I have a question about the recipe "Old-School Swedish Meatballs" from Corby. I meant to say, we have a non-pork eater in the household. Can I use all ground beef or would you recommend subbing something for the ground pork?
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Nancy is a trusted home cook.
Darlene - Yes, you could probably use all beef. But/and have a look at this chart recommending substitutes for pork in cooking, and see if it gives you some ideas.
Thanks Nancy! I knew my teenage daughter was serious about not eating pork when she asked me to buy her marshmallows made with beef gelatin (who knew?). The link you provided will be very helpful!
I've made these using only beef and they were just as good as when I made them with pork. In fact, with the added cream, I rather prefer them that way, as they are a bit lighter. I would not recommend using very lean beef, however. This is a favorite cold-weather dinner in our house!
Thank you. That is helpful to know!
The meatballs won't have the exact same flavor, but they would still be good. I would probably substitute ground veal for some of the meat. Because the pork may be providing some fat for an unctuous feel, you might want to add some more fat or use some gelatin (which has already passed the test for acceptable at your house.)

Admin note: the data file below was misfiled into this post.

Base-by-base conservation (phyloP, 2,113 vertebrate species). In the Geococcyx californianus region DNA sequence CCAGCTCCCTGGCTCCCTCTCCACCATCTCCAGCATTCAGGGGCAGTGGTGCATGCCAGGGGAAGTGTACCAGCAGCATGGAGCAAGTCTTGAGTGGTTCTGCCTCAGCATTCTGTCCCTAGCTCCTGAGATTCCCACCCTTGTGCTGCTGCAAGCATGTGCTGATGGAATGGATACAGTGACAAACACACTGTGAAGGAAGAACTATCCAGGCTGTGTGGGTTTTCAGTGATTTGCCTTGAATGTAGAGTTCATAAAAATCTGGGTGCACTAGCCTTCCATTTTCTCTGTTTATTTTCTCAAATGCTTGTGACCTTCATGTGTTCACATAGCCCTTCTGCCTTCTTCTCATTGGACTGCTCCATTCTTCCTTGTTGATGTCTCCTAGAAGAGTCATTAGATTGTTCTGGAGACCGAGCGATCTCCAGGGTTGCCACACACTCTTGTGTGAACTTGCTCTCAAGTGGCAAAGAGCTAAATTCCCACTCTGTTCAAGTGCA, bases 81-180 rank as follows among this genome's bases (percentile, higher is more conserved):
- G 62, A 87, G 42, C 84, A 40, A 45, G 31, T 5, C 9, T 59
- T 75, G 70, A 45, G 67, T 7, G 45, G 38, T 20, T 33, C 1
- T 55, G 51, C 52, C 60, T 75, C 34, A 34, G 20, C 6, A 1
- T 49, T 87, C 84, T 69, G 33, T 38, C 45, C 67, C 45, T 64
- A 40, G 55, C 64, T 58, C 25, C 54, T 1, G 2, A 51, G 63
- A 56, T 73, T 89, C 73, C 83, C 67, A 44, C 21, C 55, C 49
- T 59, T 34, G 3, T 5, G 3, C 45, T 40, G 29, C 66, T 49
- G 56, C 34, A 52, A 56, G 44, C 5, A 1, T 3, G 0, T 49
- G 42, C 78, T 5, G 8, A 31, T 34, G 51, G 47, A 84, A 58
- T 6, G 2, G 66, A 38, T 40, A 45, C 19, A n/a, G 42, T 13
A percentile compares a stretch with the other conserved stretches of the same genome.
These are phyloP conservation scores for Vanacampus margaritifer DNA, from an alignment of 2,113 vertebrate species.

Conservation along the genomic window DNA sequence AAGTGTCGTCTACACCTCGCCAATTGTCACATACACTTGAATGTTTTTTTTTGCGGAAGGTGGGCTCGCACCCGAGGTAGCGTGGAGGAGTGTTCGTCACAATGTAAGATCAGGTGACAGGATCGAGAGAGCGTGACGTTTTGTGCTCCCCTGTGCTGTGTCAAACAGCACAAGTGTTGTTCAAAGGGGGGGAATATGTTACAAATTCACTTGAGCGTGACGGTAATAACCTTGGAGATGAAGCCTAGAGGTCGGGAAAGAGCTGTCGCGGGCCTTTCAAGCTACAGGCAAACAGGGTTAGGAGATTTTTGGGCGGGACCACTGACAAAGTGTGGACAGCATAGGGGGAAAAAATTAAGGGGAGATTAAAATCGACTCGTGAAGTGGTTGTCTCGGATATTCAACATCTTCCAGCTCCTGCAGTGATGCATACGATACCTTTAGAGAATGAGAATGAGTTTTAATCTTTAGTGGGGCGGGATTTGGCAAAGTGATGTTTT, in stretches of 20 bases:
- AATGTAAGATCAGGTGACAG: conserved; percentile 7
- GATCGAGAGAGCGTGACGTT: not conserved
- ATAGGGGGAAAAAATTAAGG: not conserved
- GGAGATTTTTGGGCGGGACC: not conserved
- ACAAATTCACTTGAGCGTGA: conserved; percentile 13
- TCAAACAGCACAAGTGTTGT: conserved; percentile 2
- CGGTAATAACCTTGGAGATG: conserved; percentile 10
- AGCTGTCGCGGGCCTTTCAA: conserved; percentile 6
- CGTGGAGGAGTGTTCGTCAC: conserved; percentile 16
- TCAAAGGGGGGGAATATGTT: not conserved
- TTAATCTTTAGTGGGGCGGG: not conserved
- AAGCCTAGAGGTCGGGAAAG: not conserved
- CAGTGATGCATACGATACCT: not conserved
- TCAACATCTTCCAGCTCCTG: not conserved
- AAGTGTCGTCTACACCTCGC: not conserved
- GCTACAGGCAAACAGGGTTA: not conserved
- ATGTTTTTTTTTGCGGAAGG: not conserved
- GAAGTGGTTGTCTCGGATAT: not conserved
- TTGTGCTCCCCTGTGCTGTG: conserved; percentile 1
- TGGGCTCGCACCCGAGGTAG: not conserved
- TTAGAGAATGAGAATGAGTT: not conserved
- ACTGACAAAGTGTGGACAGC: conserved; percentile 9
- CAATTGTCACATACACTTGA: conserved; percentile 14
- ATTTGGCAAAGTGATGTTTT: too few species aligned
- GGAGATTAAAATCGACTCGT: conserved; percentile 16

Makes sense. I will play around with it and see what works. And I think I'll make a batch with ground pork too for me and the other teenager in the house who is still eating pork.
I agree, this could work- I have never eaten veal, but I believe it has similar composition to pork. The gelatin may not be necessary, there is plenty of fat in the rest of the recipe!
I make my Swedish meatballs with ground turkey (as I have an annual Smorgasbord) since I have 2 daughters who won't eat pork or beef. My father-in-law (a very picky eater) didn't know and thought they tasted exactly like his Swedish mother's meatballs. The gravy they are in makes all the difference (and maybe the glogg we drink before dinner).
Last year I tried making this with all venison (super lean) because it was what I had around and they were delicious. A slightly different texture but still tender, and the flavors work well together!
I would just make sure the beef is very finely ground and not too lean. We typically ask at ten meat counter for a second grind on the pork we buy for this recipe to keep the meatballs tender.
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Well played. You deserve a cookie.
A speedy snack (or study break).
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